The Masters Tournament is one of the most prestigious and iconic events in the world of golf. Every year, the world’s best golfers gather at the Augusta National Golf Club in Georgia, USA, to compete for the coveted Green Jacket and a place in golf history. In this article, we will take a deep dive into the illustrious past of the Masters Tournament, paying tribute to its champions and recounting some of the most memorable moments in the tournament’s history.
The Early Years of the Masters Tournament
Founding and First Edition
The Masters Tournament was founded in 1934 by Bobby Jones and Clifford Roberts, who envisioned a championship that would attract the best golfers from around the world. The inaugural edition of the Masters Tournament took place from March 22 to 25, 1934, and was won by Horton Smith, who posted a score of 284 (-4) to claim the first-ever title.
The 1930s Champions
Following Horton Smith’s victory in the first Masters, the tournament saw a string of memorable winners throughout the decade. The list of champions in the 1930s includes:
- 1935: Gene Sarazen
- 1936: Horton Smith (second victory)
- 1937: Byron Nelson
- 1938: Henry Picard
- 1939: Ralph Guldahl
The Golden Age: Masters Champions of the 1940s and 1950s
The 1940s: War and a New Generation of Golfers
The 1940s witnessed a new generation of golfers emerging as Masters champions, while World War II led to the cancellation of the tournament from 1943 to 1945. The decade’s list of Masters champions is as follows:
- 1940: Jimmy Demaret
- 1941: Craig Wood
- 1942: Byron Nelson (second victory)
- 1946: Herman Keiser
- 1947: Jimmy Demaret (second victory)
- 1948: Claude Harmon
- 1949: Sam Snead
The 1950s: The Rise of the Big Three
The 1950s saw the rise of golf’s “Big Three” – Arnold Palmer, Jack Nicklaus, and Gary Player – who would go on to dominate the world of golf for decades. The list of Masters champions in the 1950s includes:
- 1950: Jimmy Demaret (third victory)
- 1951: Ben Hogan
- 1952: Sam Snead (second victory)
- 1953: Ben Hogan (second victory)
- 1954: Sam Snead (third victory)
- 1955: Cary Middlecoff
- 1956: Jack Burke Jr.
- 1957: Doug Ford
- 1958: Arnold Palmer
- 1959: Art Wall Jr.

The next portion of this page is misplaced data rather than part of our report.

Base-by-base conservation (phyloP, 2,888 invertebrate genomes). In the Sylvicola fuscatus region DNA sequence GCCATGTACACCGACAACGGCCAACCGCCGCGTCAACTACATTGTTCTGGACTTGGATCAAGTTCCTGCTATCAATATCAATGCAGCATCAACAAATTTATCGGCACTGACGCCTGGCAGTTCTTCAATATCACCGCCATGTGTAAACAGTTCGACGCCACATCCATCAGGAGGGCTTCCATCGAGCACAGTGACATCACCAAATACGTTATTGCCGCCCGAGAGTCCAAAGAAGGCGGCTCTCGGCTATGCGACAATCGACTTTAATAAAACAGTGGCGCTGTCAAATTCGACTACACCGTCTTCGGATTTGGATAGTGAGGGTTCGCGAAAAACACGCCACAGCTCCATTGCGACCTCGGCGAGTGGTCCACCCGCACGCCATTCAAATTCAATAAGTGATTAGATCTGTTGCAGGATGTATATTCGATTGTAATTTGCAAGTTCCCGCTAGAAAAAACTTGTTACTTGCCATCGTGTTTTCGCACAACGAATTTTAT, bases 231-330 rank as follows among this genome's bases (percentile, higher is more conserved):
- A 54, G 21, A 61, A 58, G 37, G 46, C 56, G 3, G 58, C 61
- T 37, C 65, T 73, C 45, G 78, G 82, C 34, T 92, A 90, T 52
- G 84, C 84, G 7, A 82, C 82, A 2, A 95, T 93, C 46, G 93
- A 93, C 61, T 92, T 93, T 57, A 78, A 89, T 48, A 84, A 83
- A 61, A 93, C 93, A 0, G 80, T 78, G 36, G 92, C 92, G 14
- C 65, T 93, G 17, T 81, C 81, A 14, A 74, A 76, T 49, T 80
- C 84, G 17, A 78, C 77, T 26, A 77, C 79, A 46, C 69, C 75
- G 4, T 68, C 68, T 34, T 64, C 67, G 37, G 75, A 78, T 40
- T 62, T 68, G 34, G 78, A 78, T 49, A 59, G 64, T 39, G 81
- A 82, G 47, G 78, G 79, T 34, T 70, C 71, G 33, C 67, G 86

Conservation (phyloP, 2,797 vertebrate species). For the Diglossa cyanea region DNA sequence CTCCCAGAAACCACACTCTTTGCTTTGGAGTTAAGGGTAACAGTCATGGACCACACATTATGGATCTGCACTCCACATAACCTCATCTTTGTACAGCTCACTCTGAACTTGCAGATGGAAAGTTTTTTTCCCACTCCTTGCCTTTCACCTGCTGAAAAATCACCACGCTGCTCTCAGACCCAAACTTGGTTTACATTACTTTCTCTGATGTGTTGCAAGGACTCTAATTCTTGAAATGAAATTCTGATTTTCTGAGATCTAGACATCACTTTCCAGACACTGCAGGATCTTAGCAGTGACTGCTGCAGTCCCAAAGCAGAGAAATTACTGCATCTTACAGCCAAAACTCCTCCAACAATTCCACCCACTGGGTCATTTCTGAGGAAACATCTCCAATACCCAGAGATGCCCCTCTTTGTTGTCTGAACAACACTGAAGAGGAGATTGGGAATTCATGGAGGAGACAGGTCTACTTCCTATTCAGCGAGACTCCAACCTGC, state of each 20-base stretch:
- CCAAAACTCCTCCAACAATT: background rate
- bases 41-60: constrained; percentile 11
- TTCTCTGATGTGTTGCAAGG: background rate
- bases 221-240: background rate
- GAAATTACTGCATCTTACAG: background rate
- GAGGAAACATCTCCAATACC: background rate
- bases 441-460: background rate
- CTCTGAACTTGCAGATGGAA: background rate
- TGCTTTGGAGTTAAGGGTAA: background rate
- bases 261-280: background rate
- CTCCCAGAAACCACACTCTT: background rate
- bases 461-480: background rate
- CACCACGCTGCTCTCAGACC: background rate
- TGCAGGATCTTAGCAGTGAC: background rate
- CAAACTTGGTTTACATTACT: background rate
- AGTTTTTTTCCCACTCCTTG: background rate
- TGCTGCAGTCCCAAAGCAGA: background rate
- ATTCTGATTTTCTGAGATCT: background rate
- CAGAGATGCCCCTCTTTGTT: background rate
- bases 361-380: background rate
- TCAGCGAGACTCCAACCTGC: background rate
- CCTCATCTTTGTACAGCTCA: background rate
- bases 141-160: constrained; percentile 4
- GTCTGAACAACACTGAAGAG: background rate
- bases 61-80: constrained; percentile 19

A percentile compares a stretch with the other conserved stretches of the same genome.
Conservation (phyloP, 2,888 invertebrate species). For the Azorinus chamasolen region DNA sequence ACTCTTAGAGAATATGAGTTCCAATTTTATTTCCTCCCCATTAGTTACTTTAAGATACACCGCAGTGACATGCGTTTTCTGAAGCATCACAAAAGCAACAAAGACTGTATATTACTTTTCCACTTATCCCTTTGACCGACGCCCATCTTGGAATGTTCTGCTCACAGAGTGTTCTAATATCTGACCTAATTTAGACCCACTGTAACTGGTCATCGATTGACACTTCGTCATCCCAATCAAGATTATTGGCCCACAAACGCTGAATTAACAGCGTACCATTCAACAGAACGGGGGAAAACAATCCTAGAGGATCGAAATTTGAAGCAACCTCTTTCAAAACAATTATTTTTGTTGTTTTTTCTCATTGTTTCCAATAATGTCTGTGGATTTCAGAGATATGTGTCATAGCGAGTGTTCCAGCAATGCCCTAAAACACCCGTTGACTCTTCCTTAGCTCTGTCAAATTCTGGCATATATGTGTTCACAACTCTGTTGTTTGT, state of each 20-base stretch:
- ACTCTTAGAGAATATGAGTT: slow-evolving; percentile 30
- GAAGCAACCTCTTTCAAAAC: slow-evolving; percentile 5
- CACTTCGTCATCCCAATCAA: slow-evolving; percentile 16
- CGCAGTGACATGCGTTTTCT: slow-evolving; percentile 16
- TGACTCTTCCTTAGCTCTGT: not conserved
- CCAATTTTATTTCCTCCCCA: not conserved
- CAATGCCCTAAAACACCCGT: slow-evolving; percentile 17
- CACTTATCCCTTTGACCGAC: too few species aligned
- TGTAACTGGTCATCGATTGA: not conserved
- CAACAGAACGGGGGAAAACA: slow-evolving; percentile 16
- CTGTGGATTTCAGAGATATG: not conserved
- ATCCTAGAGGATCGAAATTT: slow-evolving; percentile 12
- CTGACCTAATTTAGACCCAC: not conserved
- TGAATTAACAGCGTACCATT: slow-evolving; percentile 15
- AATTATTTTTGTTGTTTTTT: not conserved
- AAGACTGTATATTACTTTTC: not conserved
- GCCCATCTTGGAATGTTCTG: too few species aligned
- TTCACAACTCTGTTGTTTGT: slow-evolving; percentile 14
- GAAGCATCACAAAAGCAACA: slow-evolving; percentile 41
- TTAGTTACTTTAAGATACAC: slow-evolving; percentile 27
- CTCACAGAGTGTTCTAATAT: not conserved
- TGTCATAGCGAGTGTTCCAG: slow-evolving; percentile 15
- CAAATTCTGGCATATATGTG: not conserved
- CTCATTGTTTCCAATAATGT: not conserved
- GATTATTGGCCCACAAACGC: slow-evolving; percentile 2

The Modern Era: Masters Champions from the 1960s to Today
The 1960s: The Golden Age Continues
The 1960s saw the Big Three continue to shine at Augusta National, as well as the emergence of other notable golfers. The list of Masters champions during this decade includes:
- 1960: Arnold Palmer (second victory)
- 1961: Gary Player
- 1962: Arnold Palmer (third victory)
- 1963: Jack Nicklaus
- 1964: Arnold Palmer (fourth victory)
- 1965: Jack Nicklaus (second victory)
- 1966: Jack Nicklaus (third victory)
- 1967: Gay Brewer
- 1968: Bob Goalby
- 1969: George Archer
The 1970s: A Decade of Memorable Moments
The 1970s saw a variety of golfers claiming the coveted Green Jacket, with several unforgettable finishes and historic milestones. The list of Masters champions during this decade includes:
- 1970: Billy Casper
- 1971: Charles Coody
- 1972: Jack Nicklaus (fourth victory)
- 1973: Tommy Aaron
- 1974: Gary Player (second victory)
- 1975: Jack Nicklaus (fifth victory)
- 1976: Raymond Floyd
- 1977: Tom Watson
- 1978: Gary Player (third victory)
- 1979: Fuzzy Zoeller
The 1980s: A New Generation of Golf Legends
The 1980s saw the emergence of golf legends like Seve Ballesteros and Nick Faldo, as well as the continued dominance of players like Tom Watson and Jack Nicklaus. The list of Masters champions during this decade includes:
- 1980: Seve Ballesteros
- 1981: Tom Watson (second victory)
- 1982: Craig Stadler
- 1983: Seve Ballesteros (second victory)
- 1984: Ben Crenshaw
- 1985: Bernhard Langer
- 1986: Jack Nicklaus (record sixth victory)
- 1987: Larry Mize
- 1988: Sandy Lyle
- 1989: Nick Faldo
The 1990s: The Rise of Tiger Woods
The 1990s saw the arrival of one of the greatest golfers of all time, Tiger Woods, who won his first Masters in 1997. The list of Masters champions during this decade includes:
- 1990: Nick Faldo (second victory)
- 1991: Ian Woosnam
- 1992: Fred Couples
- 1993: Bernhard Langer (second victory)
- 1994: José María Olazábal
- 1995: Ben Crenshaw (second victory)
- 1996: Nick Faldo (third victory)
- 1997: Tiger Woods
- 1998: Mark O’Meara
- 1999: José María Olazábal (second victory)
The 2000s: A New Millennium of Masters Champions